I told God I wasn’t meant to be a minister’s wife.  Two times to be exact.

I can still remember precisely where I was when I said those prayers.  Once I was in church, when I had the strangest feeling wash over me that I was going to marry this minister, a man I knew but certainly not well.  Where did that thought come from, I wondered to myself.  And then, as if to be on the safe side, I silently prayed telling God, “I’m not marrying a preacher, God.  That’s crazy!  I’m simply not called to be a minister’s wife.”

I heard no reply.

A few weeks later, I was in the car on my way home from work.  I’d had a few more opportunities to be around this man, but nothing more than casual encounters.  Once more, the feeling that I was going to marry this minister flooded my mind.  A bit flummoxed, I began to pray once more; this time aloud as I was driving along that winding road.  “God, I don’t know where these crazy thoughts are coming from, but I’m not marrying a minister!  First of all, I barely know this person, and secondly, I’m just not meant to be a preachers’ wife.”

That settles that.

Many years later, I began to feel the urge to write.  I didn’t understand it.  I’d never written anything other than journals, letters, and personal things for myself and my family.  To write something for others to read was out of the question.  I’m much too private for that.  I hold my heart close and don’t share its deepest joys or brokenness with many. However, the desire to write became stronger and stronger, so I began to pray about it.  “I’m not called to write God.  What would I even say?  I don’t know how to write.  I don’t share my heart openly with just anyone…you know this.  You know how private I am, God.”

That’s when that preacher I wasn’t meant to marry suggested that perhaps I was called to write.

Funny how things work when you start telling God what you are and aren’t called to do.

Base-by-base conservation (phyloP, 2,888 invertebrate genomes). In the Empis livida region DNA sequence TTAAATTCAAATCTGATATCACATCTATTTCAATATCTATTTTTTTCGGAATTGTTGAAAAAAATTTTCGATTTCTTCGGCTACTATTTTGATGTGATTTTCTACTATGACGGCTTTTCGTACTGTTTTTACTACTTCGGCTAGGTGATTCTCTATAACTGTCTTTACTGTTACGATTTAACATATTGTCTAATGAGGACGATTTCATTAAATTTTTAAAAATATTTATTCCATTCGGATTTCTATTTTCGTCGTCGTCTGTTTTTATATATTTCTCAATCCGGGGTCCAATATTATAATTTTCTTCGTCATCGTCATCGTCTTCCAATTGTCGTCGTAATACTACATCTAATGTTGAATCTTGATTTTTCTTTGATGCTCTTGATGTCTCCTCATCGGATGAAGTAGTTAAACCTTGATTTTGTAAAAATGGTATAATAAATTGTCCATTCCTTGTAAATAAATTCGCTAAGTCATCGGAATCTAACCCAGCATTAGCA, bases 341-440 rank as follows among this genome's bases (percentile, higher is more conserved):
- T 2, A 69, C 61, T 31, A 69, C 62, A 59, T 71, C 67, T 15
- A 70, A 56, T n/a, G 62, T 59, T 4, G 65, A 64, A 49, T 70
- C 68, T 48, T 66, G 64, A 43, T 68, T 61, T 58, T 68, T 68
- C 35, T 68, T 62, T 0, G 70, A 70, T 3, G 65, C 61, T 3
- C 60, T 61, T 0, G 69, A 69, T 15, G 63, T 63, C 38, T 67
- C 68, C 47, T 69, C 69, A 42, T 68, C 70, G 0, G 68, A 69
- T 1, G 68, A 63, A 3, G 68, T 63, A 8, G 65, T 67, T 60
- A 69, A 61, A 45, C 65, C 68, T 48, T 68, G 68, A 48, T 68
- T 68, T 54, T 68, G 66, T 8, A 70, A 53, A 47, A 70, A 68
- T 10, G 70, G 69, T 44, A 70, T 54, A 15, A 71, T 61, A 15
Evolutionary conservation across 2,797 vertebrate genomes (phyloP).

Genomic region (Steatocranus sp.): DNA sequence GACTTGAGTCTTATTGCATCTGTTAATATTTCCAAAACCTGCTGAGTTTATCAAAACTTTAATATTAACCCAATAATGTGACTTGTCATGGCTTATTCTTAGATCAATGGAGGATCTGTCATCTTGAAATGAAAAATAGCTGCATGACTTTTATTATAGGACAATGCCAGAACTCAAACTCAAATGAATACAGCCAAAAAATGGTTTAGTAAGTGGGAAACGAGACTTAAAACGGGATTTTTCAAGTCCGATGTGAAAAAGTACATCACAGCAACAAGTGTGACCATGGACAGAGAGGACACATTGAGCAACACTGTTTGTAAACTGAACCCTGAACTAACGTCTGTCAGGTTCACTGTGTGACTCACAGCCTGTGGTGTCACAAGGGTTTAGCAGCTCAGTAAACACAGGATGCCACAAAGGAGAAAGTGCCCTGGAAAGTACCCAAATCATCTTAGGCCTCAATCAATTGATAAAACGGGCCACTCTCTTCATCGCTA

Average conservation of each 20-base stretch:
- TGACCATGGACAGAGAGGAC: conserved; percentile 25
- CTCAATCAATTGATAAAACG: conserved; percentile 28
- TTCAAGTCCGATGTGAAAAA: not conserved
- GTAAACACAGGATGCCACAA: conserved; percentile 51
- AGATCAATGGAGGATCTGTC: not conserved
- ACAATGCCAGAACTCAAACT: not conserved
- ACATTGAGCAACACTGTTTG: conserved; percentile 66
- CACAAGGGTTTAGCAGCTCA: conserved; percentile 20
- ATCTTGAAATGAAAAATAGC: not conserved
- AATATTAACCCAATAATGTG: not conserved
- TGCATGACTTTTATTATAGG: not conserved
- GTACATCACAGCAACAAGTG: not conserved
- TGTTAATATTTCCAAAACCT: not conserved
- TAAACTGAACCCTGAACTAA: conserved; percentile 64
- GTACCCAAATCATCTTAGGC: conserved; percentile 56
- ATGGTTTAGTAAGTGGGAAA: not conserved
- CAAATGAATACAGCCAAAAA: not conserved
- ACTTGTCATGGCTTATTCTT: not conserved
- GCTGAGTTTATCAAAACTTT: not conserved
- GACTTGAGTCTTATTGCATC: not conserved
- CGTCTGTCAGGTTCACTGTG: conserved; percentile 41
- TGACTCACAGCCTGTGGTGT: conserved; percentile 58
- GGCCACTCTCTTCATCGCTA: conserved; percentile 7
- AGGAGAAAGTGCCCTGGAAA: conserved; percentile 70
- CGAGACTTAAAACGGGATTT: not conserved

When I was younger, I had a lot of things figured out.  Of course, I understood there were no guarantees in life, but there was still a part of me that thought I knew, at least in general, the course my life would take.  Boy, was I mistaken.

Life is a puzzle with so many pieces, and there was a time I thought I knew how best to put it together.  I knew to add the corner pieces first, followed by those with straight edges, and then fill it in with lots of beauty, laughter, hard work, and a bit of assurance nothing would go wrong.

I still see life as a puzzle.  But I view it now as a cacophony of people, places, ideas, purpose, and calling that only God knows how to fit together perfectly.  Oh, I try some days.  Actually, I try a lot of days to make pieces fit where I want them.  But it never works.  And since I’m a few decades into this life now, I can honestly look back and see that the parts of the puzzle I never felt good enough for, those that seemed the most strange,  the ones I felt just wouldn’t “fit,” the ones where I questioned the “calling,” are the ones that have become the most beautiful.

IMG_1402Friends, I don’t know what you’re called to do.  But you are called to something.

Do you hear a whisper in your soul?  Do you feel the nudge to step out in a different direction?  Do you feel a desire to start something new?

The key to finding the answer to your calling and your purpose is finding the courage to lay the puzzle pieces down and simply say, “Here I am God. I’m done trying to fit them all together perfectly.  They are yours to do with as you see fit.”

And then let go, trusting that what God has in store is the perfect plan.

It may not always be easy.  It most probably won’t look the way you’ve always expected it to look.  It may even feel or seem incredibly strange.  But if you can trust, God will show you that His plans are perfect, and His ways are always good.

His pieces fit together beautifully every time.

Jeremiah 29:11 “‘For I know the plans I have for you’, declares the Lord, ‘plans to prosper you and not to harm you, plans to give you hope and a future.'”

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